Healthy eating = nutritious, balanced eating + a healthy, positive attitude toward eating

So, what does this have to do with eating disorders? It matters because most ED people don’t consider the last part of the equation. They think that eating salads every day = health … or eating raw vegan = health. That might be true if a person genuinely loves eating salads every day or eating raw vegan AND if that way of eating creates no difficulty or anxieties (and no restricting or binging behavior). But most people who strive to “eat healthy” focus solely on what they’re eating without considering how it makes them feel. This creates a disconnect between our minds and bodies – or even within our minds.

It is possible to derive both nutrition and pleasure from our eating. This is truly healthy eating!

This disconnect is the problem with eating disorders. An eating disorder essentially means that a person has an unhealthy relationship with food and with her body. How do Thoughts-Create-Your-Reality-300x196we fix that? For one thing, we can work on the right side of the equation above (the “attitude” part); in fact, fixing that part of the equation will go a long way towards fixing the actual eating part too. Don’t believe it? Try it and find out. Work on changing your attitude toward food. Experiment with different foods and eating situations, and find what gives you pleasure. When we change our thoughts, we change our reality.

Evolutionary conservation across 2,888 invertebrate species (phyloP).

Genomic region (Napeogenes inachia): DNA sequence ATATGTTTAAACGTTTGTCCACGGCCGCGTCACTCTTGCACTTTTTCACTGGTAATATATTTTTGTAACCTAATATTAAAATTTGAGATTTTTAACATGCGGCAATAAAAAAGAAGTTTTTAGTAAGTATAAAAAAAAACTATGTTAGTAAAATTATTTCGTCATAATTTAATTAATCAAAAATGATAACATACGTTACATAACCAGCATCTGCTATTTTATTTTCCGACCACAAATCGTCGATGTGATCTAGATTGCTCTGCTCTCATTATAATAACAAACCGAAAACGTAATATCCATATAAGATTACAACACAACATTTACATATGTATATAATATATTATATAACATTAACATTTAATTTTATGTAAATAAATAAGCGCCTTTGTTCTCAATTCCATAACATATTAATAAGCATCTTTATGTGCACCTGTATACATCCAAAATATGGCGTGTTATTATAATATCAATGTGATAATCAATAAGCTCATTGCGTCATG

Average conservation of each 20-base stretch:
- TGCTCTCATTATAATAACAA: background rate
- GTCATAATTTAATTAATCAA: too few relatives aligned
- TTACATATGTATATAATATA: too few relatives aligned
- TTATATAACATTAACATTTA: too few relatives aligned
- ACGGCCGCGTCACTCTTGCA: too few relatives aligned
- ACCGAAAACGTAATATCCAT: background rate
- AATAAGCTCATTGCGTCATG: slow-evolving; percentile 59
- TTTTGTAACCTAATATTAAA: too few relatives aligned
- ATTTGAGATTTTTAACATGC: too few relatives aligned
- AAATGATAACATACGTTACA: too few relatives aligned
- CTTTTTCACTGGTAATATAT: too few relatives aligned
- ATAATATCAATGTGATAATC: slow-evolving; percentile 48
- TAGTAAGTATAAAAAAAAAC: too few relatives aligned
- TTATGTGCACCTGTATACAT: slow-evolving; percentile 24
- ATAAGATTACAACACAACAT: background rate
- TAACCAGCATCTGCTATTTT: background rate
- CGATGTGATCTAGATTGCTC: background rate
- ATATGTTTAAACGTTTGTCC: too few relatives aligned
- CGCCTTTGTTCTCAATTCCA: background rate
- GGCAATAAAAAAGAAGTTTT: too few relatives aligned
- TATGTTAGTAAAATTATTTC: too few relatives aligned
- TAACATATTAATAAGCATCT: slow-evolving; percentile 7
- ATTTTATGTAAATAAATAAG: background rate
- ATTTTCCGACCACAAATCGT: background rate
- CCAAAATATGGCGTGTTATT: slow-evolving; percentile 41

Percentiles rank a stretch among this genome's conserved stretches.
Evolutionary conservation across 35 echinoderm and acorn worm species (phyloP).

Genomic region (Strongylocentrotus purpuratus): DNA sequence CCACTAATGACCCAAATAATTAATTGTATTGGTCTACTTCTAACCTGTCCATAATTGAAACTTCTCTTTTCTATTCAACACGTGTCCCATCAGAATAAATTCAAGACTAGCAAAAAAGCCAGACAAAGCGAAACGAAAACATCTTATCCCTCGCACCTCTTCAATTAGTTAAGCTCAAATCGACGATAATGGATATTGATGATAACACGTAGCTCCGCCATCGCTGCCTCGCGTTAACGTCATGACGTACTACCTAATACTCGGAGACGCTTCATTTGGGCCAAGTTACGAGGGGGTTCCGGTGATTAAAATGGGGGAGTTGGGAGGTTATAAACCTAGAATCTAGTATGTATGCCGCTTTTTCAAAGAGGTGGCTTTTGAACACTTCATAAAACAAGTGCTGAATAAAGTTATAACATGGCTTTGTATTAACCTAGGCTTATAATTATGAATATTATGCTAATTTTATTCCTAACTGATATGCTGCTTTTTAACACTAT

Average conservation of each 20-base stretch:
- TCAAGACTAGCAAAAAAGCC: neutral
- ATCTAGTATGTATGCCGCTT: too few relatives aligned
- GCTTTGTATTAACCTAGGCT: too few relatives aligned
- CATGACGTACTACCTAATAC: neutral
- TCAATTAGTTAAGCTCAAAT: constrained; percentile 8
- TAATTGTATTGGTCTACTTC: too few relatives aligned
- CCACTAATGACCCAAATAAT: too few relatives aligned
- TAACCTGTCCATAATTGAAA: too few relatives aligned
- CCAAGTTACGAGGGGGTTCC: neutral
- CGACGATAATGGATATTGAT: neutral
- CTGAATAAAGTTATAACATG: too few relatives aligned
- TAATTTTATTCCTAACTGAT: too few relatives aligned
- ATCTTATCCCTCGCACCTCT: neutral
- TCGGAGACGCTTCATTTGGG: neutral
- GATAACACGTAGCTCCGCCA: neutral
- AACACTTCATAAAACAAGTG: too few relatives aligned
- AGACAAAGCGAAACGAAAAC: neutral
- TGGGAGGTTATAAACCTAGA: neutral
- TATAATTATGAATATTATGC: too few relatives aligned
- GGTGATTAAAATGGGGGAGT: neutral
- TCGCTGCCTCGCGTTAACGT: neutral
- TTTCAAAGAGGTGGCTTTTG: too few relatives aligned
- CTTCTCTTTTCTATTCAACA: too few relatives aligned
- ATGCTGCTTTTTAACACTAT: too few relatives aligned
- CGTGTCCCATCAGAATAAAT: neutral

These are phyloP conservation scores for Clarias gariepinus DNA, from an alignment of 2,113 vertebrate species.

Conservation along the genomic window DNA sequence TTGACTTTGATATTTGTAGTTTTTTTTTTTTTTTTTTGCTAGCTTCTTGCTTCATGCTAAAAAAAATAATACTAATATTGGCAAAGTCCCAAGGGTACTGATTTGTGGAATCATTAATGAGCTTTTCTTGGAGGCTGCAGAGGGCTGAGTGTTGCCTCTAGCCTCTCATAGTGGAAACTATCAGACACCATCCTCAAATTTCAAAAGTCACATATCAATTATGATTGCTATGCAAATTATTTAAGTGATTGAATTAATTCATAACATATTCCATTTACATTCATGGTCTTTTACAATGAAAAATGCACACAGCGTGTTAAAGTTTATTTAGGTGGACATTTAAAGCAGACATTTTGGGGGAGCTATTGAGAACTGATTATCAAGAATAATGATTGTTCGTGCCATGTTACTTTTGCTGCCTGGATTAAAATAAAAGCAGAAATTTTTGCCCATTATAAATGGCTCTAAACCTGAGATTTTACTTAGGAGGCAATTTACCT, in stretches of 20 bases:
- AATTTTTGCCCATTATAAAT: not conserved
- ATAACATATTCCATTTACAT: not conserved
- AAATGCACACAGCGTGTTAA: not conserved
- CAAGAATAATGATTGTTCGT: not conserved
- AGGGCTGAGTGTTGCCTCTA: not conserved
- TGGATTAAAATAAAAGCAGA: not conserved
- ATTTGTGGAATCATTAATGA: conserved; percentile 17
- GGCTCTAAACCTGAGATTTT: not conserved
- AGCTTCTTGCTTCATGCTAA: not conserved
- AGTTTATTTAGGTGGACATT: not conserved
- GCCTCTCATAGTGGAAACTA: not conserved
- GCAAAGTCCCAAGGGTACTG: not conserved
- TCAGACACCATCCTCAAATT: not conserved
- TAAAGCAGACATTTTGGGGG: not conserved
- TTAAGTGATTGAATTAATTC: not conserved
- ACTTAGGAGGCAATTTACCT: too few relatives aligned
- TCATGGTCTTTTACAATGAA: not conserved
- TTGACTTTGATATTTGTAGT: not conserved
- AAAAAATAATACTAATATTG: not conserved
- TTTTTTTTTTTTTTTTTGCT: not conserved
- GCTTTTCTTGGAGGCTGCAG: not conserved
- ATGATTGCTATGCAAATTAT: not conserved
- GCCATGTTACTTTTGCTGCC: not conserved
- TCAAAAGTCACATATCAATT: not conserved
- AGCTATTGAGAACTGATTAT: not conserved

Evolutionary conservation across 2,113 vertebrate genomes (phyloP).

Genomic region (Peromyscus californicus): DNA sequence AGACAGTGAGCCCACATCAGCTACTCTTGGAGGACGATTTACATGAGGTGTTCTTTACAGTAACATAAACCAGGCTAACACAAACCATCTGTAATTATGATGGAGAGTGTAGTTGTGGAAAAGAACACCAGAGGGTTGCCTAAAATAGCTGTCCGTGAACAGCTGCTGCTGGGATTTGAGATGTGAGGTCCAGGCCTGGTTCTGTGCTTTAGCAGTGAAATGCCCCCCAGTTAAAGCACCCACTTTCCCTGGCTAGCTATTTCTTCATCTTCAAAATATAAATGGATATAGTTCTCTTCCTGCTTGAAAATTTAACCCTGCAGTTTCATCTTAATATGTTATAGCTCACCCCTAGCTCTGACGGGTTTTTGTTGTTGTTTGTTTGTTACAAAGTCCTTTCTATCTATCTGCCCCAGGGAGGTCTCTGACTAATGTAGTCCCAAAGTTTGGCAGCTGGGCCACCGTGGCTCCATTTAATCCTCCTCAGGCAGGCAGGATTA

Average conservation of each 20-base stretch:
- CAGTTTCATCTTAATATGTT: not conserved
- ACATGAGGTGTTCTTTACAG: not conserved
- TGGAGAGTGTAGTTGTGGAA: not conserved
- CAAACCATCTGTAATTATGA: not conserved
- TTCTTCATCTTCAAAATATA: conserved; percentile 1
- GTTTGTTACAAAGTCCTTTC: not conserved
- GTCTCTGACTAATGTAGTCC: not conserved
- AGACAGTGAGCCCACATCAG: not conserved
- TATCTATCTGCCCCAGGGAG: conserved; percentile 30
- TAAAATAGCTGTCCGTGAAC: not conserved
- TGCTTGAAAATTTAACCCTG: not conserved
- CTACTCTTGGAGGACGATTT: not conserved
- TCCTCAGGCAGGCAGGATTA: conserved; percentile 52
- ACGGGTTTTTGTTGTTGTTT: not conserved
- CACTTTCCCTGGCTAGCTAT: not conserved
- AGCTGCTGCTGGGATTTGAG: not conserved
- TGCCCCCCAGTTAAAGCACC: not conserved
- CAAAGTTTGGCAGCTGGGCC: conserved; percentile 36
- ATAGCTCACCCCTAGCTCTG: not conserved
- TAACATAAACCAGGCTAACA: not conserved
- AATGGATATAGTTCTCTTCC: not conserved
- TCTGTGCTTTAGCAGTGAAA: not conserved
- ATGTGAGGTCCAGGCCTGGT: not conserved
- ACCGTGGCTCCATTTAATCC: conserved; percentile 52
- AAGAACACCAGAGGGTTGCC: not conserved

Do you have a healthy relationship with food? What does that equation mean for you?


I use the word “treats” here loosely to refer to “play food” or food that is eaten purely for pleasure rather than nutrition; however, the actual practice of intuitive eating involves giving up labeling food as “good” and “bad,” so in reality, any and all foods could be considered treats if you enjoy them!

Feelings, food and weight

So, as many of my followers know, I’ve been binge-free for a while. I couldn’t tell you exactly how long, but I’m guessing somewhere in the area of 4 months. Does this mean I’m completely cured of my eating disorder? Well, I will say that I have zero desire to binge anymore. I do still struggle with emotional eating and body image issues sometimes, but even in those areas, I’m a million times better off than I was a year or two ago. So, does this mean I still have an eating disorder? Maybe, maybe not. I think it just means that I’m a normal woman. I’m not sure if the labels are that important at this point.